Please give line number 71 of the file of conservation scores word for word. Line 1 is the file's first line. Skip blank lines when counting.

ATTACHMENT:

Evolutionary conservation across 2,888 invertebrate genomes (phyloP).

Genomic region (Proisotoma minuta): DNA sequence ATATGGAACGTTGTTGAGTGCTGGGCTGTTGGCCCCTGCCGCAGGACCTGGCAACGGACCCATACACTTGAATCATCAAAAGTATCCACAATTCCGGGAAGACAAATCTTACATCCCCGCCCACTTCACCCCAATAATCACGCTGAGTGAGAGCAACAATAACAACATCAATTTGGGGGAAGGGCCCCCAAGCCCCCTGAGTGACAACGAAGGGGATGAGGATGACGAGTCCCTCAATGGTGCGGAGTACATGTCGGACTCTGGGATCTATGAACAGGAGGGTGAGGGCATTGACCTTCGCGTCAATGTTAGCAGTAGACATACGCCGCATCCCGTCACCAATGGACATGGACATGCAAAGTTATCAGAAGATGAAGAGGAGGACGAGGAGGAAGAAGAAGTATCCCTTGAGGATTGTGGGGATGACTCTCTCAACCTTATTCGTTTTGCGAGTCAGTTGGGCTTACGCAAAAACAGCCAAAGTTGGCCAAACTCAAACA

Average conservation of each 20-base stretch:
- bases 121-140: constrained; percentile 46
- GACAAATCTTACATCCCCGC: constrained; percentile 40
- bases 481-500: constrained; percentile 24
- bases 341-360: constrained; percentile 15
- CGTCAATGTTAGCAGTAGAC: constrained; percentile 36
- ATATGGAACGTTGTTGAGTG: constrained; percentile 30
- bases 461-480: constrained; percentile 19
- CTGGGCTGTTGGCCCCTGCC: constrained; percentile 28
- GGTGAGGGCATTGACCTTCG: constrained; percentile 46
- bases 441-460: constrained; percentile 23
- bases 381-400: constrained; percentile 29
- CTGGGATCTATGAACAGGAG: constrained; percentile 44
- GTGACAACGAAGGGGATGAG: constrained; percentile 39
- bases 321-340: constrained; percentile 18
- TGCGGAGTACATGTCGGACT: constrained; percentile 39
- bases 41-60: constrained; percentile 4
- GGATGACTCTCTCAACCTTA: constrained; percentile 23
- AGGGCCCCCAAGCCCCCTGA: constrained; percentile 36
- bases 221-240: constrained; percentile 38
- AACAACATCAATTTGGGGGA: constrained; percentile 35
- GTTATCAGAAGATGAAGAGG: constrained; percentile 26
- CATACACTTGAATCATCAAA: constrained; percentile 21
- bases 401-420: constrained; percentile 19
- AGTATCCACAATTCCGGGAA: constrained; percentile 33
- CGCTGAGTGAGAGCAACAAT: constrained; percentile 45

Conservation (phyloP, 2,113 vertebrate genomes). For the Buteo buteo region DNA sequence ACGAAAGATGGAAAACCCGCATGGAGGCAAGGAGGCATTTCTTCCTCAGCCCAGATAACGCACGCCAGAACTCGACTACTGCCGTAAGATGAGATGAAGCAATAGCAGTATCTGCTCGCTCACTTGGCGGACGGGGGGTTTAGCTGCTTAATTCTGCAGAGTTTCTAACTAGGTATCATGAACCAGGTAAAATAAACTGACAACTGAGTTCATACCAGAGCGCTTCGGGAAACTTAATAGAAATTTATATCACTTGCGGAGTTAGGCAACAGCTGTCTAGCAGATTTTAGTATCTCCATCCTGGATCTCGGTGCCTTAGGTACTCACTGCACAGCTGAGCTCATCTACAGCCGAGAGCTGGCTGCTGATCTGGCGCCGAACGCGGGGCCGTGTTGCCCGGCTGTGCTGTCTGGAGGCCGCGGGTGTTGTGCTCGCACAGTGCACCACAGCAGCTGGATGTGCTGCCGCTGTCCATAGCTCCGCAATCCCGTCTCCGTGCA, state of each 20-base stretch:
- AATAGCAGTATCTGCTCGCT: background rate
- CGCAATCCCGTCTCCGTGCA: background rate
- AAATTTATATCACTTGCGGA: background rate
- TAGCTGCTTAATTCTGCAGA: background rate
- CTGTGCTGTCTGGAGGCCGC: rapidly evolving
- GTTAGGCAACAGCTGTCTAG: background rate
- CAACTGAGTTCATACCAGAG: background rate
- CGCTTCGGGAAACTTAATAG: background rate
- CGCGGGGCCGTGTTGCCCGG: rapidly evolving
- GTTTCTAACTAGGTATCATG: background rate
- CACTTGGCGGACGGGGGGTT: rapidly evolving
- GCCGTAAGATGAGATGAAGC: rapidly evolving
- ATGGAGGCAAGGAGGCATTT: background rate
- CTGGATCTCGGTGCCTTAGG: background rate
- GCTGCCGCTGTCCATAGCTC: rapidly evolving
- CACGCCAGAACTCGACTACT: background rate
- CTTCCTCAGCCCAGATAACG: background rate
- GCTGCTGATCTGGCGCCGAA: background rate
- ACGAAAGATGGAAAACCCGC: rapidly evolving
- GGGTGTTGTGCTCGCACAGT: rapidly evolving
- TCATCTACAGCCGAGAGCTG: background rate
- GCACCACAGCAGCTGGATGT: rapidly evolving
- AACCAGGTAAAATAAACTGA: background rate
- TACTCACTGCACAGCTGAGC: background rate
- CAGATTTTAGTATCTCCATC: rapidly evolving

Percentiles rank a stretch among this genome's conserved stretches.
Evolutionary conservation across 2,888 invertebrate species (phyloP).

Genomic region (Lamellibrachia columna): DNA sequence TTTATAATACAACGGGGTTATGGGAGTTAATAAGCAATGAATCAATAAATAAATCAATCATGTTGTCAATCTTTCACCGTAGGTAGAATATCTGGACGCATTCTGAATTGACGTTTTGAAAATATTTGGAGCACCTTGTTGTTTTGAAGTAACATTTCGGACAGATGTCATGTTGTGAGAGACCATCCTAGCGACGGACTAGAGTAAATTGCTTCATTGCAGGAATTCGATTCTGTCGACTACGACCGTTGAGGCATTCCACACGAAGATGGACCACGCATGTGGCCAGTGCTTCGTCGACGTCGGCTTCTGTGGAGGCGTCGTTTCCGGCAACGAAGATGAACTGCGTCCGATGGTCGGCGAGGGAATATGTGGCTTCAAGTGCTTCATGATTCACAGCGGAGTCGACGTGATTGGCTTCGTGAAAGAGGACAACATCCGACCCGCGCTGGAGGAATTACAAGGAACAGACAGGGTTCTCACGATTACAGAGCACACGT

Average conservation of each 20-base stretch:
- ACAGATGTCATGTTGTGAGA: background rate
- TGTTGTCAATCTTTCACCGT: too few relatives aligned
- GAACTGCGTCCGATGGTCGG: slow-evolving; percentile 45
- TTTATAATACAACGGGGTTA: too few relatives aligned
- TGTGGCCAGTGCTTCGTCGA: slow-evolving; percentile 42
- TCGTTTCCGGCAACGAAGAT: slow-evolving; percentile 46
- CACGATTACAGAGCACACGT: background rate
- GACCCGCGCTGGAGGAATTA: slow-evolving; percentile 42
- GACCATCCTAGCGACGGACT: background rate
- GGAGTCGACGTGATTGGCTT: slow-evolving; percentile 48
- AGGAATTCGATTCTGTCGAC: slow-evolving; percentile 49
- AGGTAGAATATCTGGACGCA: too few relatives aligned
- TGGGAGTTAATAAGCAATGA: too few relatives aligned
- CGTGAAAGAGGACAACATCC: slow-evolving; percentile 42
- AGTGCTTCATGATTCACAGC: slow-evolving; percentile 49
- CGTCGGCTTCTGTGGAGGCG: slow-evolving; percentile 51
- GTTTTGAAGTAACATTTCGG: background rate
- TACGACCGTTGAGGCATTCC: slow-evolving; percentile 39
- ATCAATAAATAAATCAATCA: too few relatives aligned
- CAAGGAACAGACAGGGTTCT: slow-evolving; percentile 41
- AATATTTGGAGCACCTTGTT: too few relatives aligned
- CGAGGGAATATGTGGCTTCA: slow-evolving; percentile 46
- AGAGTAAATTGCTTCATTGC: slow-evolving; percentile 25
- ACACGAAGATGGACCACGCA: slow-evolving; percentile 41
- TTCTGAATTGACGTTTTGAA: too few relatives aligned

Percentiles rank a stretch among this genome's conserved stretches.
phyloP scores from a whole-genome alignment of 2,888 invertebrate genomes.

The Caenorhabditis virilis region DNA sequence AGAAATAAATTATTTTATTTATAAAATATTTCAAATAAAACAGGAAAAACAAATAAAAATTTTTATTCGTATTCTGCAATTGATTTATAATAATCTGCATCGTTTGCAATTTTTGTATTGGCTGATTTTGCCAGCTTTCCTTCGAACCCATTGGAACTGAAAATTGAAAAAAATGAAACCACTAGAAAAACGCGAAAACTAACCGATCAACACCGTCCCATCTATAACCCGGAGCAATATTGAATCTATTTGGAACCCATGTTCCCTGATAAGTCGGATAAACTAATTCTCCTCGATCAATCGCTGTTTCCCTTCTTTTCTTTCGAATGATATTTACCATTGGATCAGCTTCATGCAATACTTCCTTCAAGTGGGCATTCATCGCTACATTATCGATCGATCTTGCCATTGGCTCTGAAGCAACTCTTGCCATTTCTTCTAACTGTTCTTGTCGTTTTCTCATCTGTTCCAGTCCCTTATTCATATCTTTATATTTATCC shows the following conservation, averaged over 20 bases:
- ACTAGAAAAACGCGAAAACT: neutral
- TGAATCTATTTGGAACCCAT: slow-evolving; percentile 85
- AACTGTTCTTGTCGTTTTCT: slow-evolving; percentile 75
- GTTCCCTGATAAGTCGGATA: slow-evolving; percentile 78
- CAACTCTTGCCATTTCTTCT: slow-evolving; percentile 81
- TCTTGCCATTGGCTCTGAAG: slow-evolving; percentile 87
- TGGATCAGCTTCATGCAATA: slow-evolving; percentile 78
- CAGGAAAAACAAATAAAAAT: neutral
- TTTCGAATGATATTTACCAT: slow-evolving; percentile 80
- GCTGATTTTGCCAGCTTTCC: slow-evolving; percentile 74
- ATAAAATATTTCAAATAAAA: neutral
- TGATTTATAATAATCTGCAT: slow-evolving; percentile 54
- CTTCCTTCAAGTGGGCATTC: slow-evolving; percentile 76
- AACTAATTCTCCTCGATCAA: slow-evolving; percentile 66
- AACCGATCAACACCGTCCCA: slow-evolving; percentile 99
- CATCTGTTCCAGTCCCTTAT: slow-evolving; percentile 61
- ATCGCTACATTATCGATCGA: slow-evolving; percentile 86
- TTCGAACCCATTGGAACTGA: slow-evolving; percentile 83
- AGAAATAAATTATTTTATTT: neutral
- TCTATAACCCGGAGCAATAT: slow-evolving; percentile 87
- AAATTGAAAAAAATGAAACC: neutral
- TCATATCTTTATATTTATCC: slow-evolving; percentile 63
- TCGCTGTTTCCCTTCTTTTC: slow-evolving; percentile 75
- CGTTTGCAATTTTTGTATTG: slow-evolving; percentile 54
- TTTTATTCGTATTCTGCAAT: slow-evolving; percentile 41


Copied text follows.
- TGGGAGTTAATAAGCAATGA: too few relatives aligned